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AFP’s new Plan Image: Cut photo and video bonuses!

Friday 1 July 2022

All the versions of this article: [English] [français]

The joke that isn’t a joke at all... With inflation soaring and the current wage negotiations struggling to find a way to provide some relief to employees, AFP management has just tabled a brilliant idea: reduce bonuses for video and photo journalists in order to increase those for managers. In other words, robbing Peter to pay Paul!

Printable version

It’s hard to believe, but it’s true... Management dropped this bombshell on June 30 during a meeting devoted to "Journalists’ Remuneration", part of a series of discussions aimed above all at "bringing coherence" (as management put it) to the maze of bonuses at AFP.

Indemnités de fonction, d’alignement and sujétion for chiefs, astreintes, prime photo, prime video, indemnité “bicompétence” for text journalists who shoot videos, etc. All of these variable pay elements for journalists are on the table. (Not to be confused with the annual “primes et promotions” campaign [1])

Finding money to motivate

On the one hand, Paris unions including SUD have been demanding the opening of these "discussions" for years because some bonuses are too low, have never been increased or because the methods of attribution are sometimes opaque or unfair.

For example, SUD has demanded in vain that video reporters and editors continue to receive video bonuses even if they transfer to a text journalist position, similar to managers keeping a portion of their bonus after three or five years in the position.

On the other hand, management is interested in reviewing the bonus system, especially those for managers that were reduced in the 2017 workplace agreement because it now judges them to be too low to attract candidates… Because 100 euros per month to be the slot editor, 150 euros for deputy desk chief or even 250 euros to be assistant video editor in chief isn’t a lot of money for the added responsibility. (Note: all the figures in the tract are gross)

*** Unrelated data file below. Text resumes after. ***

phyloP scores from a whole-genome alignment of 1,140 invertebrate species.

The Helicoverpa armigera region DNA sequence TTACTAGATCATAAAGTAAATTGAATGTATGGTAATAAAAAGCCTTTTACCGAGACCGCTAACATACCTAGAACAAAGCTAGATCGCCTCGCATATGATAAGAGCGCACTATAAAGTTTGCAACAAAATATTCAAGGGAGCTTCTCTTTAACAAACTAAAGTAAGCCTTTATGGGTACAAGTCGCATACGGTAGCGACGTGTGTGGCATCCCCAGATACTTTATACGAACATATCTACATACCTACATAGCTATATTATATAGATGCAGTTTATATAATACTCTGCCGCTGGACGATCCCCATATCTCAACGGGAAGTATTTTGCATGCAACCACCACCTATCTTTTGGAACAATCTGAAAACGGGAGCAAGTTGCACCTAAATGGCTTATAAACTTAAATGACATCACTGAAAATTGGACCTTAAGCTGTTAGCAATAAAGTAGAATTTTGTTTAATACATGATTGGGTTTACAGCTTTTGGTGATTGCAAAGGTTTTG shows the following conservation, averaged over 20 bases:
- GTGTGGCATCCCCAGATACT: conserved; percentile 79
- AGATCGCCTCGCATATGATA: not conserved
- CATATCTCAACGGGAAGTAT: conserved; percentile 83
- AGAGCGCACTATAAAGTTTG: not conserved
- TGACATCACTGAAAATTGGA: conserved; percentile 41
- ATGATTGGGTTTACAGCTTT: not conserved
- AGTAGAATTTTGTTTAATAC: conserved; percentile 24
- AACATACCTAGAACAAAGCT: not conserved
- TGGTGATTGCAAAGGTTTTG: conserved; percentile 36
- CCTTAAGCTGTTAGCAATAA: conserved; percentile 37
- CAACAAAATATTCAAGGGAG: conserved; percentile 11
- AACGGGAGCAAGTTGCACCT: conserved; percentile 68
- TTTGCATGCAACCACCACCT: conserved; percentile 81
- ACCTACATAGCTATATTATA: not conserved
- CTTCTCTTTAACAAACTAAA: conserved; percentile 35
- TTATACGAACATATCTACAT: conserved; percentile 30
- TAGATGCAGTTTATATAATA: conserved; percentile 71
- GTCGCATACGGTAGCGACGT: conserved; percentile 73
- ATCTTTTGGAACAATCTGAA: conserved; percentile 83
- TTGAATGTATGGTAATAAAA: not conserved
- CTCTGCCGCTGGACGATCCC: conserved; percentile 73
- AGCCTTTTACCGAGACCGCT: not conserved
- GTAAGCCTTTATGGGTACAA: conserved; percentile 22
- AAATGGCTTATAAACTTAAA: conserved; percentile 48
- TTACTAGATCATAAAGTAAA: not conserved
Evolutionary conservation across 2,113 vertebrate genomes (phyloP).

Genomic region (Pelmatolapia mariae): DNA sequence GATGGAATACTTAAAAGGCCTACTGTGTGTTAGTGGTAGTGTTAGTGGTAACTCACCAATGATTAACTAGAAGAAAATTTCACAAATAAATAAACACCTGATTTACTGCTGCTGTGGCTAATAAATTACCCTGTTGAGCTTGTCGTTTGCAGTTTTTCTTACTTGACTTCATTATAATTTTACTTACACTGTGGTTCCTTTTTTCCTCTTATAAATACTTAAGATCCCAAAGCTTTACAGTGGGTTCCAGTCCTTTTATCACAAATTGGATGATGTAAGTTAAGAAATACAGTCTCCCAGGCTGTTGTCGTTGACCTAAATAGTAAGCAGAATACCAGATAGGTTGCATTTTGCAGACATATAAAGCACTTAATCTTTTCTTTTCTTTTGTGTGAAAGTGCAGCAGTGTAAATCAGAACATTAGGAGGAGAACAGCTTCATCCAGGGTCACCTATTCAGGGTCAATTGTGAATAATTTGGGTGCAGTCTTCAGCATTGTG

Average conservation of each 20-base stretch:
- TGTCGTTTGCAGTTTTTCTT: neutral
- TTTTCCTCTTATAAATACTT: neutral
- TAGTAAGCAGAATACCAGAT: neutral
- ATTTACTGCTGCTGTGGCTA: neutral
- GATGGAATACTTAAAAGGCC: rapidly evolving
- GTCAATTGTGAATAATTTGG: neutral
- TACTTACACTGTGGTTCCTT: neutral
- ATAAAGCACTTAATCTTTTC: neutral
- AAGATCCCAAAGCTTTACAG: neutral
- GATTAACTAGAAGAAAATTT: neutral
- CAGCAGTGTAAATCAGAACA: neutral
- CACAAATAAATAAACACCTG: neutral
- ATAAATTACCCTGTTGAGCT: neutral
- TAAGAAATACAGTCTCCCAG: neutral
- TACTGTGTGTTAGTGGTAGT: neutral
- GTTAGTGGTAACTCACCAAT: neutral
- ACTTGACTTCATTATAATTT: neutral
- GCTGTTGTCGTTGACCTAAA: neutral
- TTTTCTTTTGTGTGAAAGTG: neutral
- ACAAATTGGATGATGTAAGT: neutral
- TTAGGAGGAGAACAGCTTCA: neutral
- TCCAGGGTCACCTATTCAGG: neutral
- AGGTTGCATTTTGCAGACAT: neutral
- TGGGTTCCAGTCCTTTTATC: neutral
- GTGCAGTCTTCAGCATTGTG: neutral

Video and photo journalists: victims of “coherence”

There was every possibility for beginning a constructive dialog at Thursday’s meeting... But then, management explained to us that we should not expect an increase in the bonus budget, because of a lack of money, and that if some bonuses were to increase, then others would have to decrease! And it openly named the victims: photographers, video journalists and editors… Because their bonuses are apparently the source of deep jealousy: 467 euros for the prime photo and 322 euros for the prime video (161 euros for editing and/or 161 euros for filming).

The differences with text journalists are “enormous”, stated management, as if it has just discovered the situation. It said a debate needed to be opened over whether these bonuses are “coherent” with those for text journalists, and whether or not they still serve a purpose and should be continued. But management said don’t worry: these aren’t yet proposals, just ideas for reflection and no financial simulations have yet been run…

Management also wants to reassure current photo and video journalists: you’ll get to keep your bonuses... and only new hires will be affected by the reduction.

Shaft the newbies?

In short, they’ll create a “closed group” as they did in the 2017 workplace agreement for certain workers. This was the tool management used to scuttle hard-earned gains: get unions to go along as the cuts won’t hit current staff but only future employees.

It’s a proposal that – even at the stage of an idea or a vague concept – is scandalous and unacceptable.

Photo and video journalists should not have to pay the piper for a flawed and poorly negotiated bonus system set in the 2017 workplace agreement that the signatories have been desperately trying to "fix" for the past five years.

Even if their bonuses seem high, they are not "incoherent" with the skills, workload, and hardships of their professions: driving hundreds of kilometers per week, spending hours waiting outside in the rain or the sun on stakeouts, carrying heavy loads (tripod, camera, transmission equipment or photo bag with several lenses) not to mention the risks during violent demonstrations...

These bonuses were not created in 2017 just to please them. They are the result of much older negotiations to compensate for the differences in wages with the wider audiovisual industry and they are non-negotiable gains. And if the chiefs are not paid well enough for their work, then let management improve their bonuses, but without touching those of others!

For SUD, this trial balloon of management must be shot down immediately and buried deep underground. There is no question of pitting one category against another (once again), on the pretext that the agency does not have sufficient means.

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AFP’s CEO made the Plan Image his main strategic development axis. So, you would think he’d treat well those who carry out this project every day, and who have already made AFP a world-class photo and video agency.

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Paris, June 30, 2022
SUD-AFP (Solidarity-Unity-Democracy)
contact@sud-afp.org


[1Not to be confused with the annual promotion and bonus campaign, which is meant to reward “deserving” staff members in the eyes of management. Some 182 people got them for 2021, out of more than 1,200 HQ status staff). You might or might not ever get one in your career.